Michèl owns one of the few SportCombis in the world and together with the support of his family, has worked tirelessly to gain road legal approval in Sweden.

It is clad in gleaming Arctic White with full Aero styling, a Hirsch exhaust system that sounds absolutely mind-blowing and rests on a set of 19” edge alloys. Purposefully lowered by about 40mm it also has a fantastic stance.

Inside, Michèl has retro fitted full Aero heated and vented sports seats together with a number of original Saab options and most recently, a high end touch screen navigation system.

Sitting alongside our (begrudgingly) hired Audi A6 wagon, there really was no comparison, the Saab oozed modern style and unique presence. It’s a Saab that demands attention.

Tack Michèl, it was great to meet you all and a real privilege to see this great Saab. Long may it bring you pleasure.

More about the unique 9-5NG SportCombi here and here

The stunning 9-4X to follow shortly.

Made in Sweden

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I always knew there would be far more Saabs in Sweden than here in England, but I wasn’t quite prepared for their overwhelming presence, they seemed to line literally every leafy street.

What was so satisfying to see was that they’re still part of everyday life, hidden on Archipelago driveways and in secret Stockholm courtyards, shopping centre car parks and elegant cobbled streets of the old town of Gamla Stan.

I felt at ease in Sweden, almost like home, it wasn’t just being surrounded by Saabs, but everything they’ve come to represent – simple, refined style, understated and elegant, yet utterly modern and unique in a world of conformity.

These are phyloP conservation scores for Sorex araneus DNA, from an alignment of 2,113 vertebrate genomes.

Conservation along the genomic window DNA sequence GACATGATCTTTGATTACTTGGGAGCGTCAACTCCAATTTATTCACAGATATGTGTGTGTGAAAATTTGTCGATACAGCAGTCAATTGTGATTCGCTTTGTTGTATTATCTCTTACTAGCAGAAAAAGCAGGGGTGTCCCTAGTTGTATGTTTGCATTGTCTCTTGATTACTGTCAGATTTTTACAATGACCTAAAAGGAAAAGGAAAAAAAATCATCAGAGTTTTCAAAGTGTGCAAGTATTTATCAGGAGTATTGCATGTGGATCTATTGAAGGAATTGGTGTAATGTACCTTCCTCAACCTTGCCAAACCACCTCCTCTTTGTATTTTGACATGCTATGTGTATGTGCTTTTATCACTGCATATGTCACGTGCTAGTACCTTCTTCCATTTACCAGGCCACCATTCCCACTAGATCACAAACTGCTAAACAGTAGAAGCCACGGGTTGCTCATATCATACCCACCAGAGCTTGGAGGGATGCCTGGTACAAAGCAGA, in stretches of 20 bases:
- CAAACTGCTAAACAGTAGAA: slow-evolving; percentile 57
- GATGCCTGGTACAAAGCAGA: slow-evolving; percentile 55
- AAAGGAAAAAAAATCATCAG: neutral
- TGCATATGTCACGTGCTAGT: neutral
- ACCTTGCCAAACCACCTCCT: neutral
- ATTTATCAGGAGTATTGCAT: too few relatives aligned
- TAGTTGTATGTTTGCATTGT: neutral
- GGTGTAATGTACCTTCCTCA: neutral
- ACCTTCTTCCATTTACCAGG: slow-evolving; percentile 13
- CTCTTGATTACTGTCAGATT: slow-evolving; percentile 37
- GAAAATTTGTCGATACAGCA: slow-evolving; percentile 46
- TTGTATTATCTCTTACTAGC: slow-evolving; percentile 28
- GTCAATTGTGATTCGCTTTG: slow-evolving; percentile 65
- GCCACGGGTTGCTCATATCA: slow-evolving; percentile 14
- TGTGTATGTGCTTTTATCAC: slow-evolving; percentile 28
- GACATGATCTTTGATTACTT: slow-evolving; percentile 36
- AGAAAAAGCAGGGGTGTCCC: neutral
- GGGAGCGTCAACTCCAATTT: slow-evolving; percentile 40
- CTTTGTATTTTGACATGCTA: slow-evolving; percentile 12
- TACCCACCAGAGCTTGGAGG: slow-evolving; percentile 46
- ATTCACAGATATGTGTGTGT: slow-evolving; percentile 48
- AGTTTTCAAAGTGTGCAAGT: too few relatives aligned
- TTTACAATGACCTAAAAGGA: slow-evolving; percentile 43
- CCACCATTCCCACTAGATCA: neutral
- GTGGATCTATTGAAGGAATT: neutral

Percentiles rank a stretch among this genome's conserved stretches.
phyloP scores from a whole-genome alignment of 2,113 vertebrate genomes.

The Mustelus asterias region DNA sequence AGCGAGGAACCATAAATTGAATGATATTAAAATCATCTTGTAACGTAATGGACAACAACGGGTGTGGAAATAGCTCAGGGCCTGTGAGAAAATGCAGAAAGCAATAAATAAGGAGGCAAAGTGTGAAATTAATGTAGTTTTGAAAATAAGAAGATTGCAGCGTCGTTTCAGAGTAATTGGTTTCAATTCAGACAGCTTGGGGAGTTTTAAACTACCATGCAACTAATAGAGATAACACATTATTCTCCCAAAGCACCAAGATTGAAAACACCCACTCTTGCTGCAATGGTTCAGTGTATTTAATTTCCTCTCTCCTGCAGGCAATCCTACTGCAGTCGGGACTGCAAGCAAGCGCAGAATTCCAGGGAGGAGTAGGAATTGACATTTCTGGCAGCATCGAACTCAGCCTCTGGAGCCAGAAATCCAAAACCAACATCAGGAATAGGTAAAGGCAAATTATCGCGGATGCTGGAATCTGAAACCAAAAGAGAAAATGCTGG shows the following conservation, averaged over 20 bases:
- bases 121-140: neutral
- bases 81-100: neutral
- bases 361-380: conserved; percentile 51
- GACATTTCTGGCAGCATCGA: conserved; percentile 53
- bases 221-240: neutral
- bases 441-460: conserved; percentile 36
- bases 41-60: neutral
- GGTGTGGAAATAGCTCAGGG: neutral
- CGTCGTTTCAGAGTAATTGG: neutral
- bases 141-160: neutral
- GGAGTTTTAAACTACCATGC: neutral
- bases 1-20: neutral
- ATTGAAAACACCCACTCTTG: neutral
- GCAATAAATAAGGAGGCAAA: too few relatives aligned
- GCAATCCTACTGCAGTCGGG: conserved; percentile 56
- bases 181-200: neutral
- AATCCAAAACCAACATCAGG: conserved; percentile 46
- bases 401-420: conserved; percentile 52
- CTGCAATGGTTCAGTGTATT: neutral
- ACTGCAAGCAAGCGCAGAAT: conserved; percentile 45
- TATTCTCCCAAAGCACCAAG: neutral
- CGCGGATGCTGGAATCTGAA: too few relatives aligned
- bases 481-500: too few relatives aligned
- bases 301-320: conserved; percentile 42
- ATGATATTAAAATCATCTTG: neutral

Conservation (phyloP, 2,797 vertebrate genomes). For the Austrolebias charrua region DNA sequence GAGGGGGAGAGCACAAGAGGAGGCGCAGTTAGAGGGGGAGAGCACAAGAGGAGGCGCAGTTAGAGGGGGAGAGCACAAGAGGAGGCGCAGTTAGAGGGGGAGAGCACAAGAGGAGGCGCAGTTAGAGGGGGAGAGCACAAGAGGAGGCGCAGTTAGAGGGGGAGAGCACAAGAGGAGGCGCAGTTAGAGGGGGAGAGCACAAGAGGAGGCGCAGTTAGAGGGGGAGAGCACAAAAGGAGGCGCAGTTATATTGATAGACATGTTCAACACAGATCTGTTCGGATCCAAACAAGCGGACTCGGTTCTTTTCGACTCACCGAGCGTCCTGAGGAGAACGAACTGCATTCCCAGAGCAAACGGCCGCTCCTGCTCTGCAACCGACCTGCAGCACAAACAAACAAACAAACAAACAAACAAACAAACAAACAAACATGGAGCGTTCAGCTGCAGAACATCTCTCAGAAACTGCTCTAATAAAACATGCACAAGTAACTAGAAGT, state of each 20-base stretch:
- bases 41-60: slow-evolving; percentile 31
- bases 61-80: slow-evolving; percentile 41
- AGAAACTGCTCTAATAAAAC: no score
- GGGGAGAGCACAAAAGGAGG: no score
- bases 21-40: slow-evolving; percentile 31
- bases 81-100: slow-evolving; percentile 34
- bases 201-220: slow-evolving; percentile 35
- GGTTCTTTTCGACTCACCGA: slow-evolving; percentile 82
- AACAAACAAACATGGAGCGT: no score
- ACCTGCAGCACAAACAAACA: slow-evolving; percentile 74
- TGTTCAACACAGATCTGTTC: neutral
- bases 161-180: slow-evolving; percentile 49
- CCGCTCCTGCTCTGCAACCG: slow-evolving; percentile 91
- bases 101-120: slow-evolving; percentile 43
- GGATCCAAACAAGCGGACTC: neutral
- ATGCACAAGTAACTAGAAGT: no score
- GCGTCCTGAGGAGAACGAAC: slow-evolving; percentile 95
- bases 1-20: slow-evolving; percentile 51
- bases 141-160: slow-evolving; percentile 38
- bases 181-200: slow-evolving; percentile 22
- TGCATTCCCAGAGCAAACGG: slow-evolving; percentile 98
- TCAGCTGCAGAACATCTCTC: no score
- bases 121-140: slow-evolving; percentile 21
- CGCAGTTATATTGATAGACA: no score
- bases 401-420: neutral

These Saabs are an integral part of Swedishness, they remain a highly visible reminder of the exceptional, innovative design capability of the country and proudly whisper to every traveller ‘Made in Sweden’

I returned home feeling highly privileged to be part of such a great heritage – I’ll be back.

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Saab vs. Scepticism Stockholm Tour

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It is with great excitement that I ask for some advice from any SvsS followers native to Sweden. In a few weeks I’ll be bringing my family to Täby, just outside Stockholm for the very first time, and we’re all seriously excited.

Sorry this post doesn’t have much to do with Saabs, but it is to do with discovering the Saab Swedish style, exploring, relaxing, eating and drinking, so wanted to ask anyone for any local knowledge – great restaurants, places to see, things to do.

We’re booked into Ekstedt for an evening, but besides that, nothing.

Swimming off one of the Archipelagos, lunch in a beautiful forest, see stunning architecture, the best local eating places, any other ideas greatly appreciated.

I’m hoping to spot plenty of stunning Saabs to feature on the blog too, so if you see someone taking photos of Saabs, it’ll probably be me.